The influence of a trial judge upon an average juror needs no further discussion. Every trial lawyer is properly over-sensitive to the trial court's unwarranted intrusion into an adversary proceeding as an advocate. One argumentative comment (even though based on the evidence) bu the court can overcome all other efforts to guarantee a defendant a fair trial. It can erase a week's testimony or hours of advocacy skill. Such comment can pervade the entire atmosphere of fairness so as to deprive a defendant of due process of law. It is a subterfuge to say a general exculpatory charge can remove the prejudice. Bollenbach v. United States, 326 U.S. 607, 66 S.Ct. 402, 90 L.Ed. 350 (1946). This court has held that if a trial judge comments on one side of the evidence he should do so on the other side. Stoneking v. United States, 232 F.2d 385 (8 Cir. 1956); Boatright v. United States, 105 F.2d 737 (8 Cir. 1939).
In the present case the court instructed upon entrapment, but his comments were tantamount to removing consideration of this issue from the jury. This clearly was prejudicial error. To state that it is not minimizes the trial judge's role as 'governor' of the case and overlooks the profound respect the judge properly commands from a jury. The court made the following comments:
'Now, members of the jury, it is my recollection of the testimony that a fixed price was prescribed by this defendant for those ducks and those geese. There is evidence that you might take into consideration in determining whether this was an act of whether he was entrapped or whether or not he had given thought to the matter before selling, if he knew what the price was, the going price for ducks and geese in that area.
'There is another matter in the case, it seems to me, that should be brought to the attention of the jury, that is the testimony of Mr. Drummond. That testimony was produced here in rebuttal solely for the purpose of rebutting the statement of the defendant that he had never talked to anybody else concerning the sale of ducks prior to the time he talked to the Witness Miller, if he did talk to him.
'Another fact that the jury might take into consideration in determining whether or not this was entrapment was that the agent from Illinois, the undercover agent, and the other agent from South Missouri converged upon this particular area at the same time and came into the tavern on the same evening with the same purpose in mind. What led them there? You are entitled to take into consideration your common experiences in the affairs of life in determining what this evidence is worth, what it means to you. So they were there and why were they there in this particular tavern for the purpose of seeking to buy wild ducks and geese.
'New let's consider for a moment the evidence with respect to the knowledge of this defendant as to whether it would be a violation of the law to sell wild ducks and wild geese, that has been brought to your attention by counsel, that the question was mentioned several times that the game wardens were in the area, the area was hot, they were there and therefore they have to be careful, and he was keeping them in Missouri because he knew how to operate over in Missouri. Those are the facts and circumstances which it seems to me the jury might take into consideration in determining the question of the wilfulness, knowingly, and so forth that I have used in these charges here in selling these wild ducks and these wild geese, whether he was lured into it or whether he did it for the money and because he was asked to sell it and he had the willingness to do it. Now, those are things that pertain to the first three counts of this indictment.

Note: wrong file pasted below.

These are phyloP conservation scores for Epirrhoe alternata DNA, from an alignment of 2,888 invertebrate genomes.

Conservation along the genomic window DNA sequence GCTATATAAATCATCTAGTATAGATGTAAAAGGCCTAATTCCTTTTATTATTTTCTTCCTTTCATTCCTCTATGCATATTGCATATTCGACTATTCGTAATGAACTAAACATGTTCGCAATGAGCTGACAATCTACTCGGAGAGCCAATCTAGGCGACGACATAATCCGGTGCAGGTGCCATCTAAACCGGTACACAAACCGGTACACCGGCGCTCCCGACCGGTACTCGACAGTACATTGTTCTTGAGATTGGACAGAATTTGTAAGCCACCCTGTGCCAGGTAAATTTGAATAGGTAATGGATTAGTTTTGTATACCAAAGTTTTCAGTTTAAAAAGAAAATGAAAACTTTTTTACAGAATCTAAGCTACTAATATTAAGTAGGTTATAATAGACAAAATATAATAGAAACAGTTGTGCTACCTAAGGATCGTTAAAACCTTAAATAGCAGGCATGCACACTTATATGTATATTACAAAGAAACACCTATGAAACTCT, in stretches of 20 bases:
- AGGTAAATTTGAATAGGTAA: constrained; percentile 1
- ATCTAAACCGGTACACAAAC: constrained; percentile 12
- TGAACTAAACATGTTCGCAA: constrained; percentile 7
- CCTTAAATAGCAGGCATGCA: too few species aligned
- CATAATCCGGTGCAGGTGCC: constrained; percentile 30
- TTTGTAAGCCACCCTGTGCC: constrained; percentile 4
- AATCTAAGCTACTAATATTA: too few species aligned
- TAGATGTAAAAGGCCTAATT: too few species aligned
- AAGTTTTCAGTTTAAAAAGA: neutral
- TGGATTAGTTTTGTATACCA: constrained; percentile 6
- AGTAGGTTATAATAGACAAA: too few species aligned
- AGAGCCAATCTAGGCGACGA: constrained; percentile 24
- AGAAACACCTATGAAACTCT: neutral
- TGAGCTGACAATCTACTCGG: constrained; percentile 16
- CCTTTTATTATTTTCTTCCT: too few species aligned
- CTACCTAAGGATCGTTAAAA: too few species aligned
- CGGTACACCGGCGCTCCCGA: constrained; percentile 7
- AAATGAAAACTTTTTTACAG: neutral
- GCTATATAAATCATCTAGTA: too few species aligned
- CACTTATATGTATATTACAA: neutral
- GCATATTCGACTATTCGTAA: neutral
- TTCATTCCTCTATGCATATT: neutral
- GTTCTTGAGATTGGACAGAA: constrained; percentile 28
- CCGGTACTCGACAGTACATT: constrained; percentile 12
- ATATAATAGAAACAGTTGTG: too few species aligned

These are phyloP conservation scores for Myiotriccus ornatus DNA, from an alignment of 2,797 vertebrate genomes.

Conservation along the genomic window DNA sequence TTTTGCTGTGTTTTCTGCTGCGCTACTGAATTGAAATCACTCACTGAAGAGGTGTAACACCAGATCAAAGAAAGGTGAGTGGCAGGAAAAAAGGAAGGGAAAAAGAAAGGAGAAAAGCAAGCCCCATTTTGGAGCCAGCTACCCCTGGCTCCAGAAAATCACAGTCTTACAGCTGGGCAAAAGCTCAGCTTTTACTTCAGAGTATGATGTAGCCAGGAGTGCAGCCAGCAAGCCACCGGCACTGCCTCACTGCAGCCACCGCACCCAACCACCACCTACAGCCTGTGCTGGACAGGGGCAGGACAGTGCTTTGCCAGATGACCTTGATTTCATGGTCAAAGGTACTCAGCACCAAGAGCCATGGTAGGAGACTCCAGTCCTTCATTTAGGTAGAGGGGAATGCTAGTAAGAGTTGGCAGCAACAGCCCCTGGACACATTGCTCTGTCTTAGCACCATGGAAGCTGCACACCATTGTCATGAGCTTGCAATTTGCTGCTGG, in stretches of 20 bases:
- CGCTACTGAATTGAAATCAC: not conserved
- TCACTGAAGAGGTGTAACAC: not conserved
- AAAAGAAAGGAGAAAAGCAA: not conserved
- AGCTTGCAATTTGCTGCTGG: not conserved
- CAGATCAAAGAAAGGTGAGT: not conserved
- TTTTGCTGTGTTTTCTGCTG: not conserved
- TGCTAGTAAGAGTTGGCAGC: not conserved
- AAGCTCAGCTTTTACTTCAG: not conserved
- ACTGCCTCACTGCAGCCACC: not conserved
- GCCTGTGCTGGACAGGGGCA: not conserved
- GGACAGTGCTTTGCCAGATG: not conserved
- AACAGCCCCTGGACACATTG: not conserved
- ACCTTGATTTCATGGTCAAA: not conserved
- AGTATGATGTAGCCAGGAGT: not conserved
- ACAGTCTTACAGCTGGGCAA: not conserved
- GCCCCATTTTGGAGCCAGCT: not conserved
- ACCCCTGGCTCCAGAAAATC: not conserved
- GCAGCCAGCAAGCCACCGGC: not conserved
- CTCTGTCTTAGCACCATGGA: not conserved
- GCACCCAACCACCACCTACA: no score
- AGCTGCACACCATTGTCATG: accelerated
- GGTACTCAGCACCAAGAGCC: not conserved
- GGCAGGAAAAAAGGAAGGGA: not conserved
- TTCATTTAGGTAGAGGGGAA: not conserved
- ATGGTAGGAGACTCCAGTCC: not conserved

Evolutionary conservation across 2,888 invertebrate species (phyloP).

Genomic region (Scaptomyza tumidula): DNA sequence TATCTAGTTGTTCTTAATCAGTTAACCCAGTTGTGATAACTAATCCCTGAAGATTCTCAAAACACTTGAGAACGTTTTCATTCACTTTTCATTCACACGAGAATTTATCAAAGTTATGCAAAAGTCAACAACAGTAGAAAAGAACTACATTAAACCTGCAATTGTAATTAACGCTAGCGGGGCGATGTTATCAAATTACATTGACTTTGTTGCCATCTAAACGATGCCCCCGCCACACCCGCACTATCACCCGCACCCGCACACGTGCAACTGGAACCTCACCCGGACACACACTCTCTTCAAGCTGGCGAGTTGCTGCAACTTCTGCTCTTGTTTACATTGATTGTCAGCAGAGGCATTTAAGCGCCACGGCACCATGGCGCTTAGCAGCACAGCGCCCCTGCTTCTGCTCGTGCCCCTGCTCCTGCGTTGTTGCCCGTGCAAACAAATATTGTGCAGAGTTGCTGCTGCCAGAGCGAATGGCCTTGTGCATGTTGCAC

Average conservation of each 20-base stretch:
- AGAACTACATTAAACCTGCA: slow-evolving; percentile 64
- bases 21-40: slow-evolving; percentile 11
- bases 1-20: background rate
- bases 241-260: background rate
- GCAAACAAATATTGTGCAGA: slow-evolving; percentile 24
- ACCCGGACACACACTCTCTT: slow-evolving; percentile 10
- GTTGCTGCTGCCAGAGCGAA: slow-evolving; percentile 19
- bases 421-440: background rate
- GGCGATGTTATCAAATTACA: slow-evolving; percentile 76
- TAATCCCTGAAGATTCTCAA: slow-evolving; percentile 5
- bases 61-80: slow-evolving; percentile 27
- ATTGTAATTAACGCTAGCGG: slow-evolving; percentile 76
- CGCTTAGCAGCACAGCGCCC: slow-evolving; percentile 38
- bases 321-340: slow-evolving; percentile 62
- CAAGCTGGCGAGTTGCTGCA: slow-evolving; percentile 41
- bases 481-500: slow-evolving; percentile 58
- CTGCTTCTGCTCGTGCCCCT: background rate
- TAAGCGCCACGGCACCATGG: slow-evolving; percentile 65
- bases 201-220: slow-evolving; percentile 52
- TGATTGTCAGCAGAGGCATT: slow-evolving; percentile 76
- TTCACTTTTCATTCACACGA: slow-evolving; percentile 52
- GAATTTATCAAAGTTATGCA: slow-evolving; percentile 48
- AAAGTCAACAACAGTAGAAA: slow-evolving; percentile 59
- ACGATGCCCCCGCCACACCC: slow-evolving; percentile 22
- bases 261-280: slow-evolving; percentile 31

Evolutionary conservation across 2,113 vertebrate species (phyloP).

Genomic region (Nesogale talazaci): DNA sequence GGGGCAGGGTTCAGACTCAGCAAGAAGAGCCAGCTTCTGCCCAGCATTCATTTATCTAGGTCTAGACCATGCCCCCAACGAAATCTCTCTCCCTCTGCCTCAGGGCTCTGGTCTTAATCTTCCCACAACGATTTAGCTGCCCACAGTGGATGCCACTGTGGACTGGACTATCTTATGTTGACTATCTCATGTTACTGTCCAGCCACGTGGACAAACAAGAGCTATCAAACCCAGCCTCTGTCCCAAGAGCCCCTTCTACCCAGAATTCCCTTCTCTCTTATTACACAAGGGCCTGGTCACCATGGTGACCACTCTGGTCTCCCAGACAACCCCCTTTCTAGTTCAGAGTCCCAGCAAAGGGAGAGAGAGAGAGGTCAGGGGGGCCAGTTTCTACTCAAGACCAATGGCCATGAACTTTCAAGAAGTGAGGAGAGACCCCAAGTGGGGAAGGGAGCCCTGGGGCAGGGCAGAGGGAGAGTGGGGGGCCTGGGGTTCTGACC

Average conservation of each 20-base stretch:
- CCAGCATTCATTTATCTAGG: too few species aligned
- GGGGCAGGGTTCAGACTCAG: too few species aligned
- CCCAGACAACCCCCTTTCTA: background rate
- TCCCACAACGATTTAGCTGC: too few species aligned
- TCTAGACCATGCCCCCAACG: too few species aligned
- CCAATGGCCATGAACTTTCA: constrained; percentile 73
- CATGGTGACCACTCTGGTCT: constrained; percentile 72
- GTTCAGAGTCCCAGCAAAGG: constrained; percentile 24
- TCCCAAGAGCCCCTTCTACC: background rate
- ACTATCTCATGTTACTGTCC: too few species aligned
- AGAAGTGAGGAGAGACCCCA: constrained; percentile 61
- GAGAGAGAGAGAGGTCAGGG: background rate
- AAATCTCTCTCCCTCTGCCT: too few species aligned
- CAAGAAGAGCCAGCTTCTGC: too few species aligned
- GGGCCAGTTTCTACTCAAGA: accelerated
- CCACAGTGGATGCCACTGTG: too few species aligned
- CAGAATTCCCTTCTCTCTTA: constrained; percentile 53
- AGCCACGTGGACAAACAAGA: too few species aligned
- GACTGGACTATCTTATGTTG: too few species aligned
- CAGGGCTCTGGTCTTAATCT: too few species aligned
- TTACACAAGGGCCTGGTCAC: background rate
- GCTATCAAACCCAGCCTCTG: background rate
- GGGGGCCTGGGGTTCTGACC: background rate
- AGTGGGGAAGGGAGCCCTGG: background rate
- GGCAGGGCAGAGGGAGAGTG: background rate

'Now, members of the jury, I am going to express an opinion to you about the fourth count of this indictment. Whatever your finding may be with respect to the guilt or the innocence of the defendant under the first three counts of this indictment, that is, the sale of wild ducks and wild geese, this pertains to the charge of possession. Can you say from this evidence that the law of entrapment, believing and insisting that he did it because he was entrapped, applies to the possession, was he entrapped into providing and possessing 31 wild ducks and 15 wild geese, was he entrapped in doing that. That's for you to say, it's not for me to say. But if you find and believe that he knowingly, willfully, and unlawfully did it, he is guilty and if he had them it was unlawful, he had no right to have that many wild ducks and wild geese. Did he know he had them and was it done willfully. Under the law as I have read it to you, he had no right to have those.'
It is difficult to believe this is not the verbatim argument made by the prosecutor on behalf of the government.
The majority points out that the evidence of the defendant's guilt was substantial. This is a poor test for a fair trial. This also substitutes the court's judgment for the jury. It clearly usurps the jury's fact-finding power. Why, the jury, if the trial judge or the appellate court can determine guilt on the basis of sufficiency of evidence? When the trial judge's comments assume the stature of argument of the government, in my opinion it denies the defendant 'effective assistance of counsel'. It is rhetorical to ask who has the most persuasion with the jury: the trial judge or the defendant's attorney? Why must we even pose the question?
The clarity of the evidence in this case does make the trial court's comments completely unnecessary and baffling to me. I would reverse for a fair trial with fair instructions and fair comments.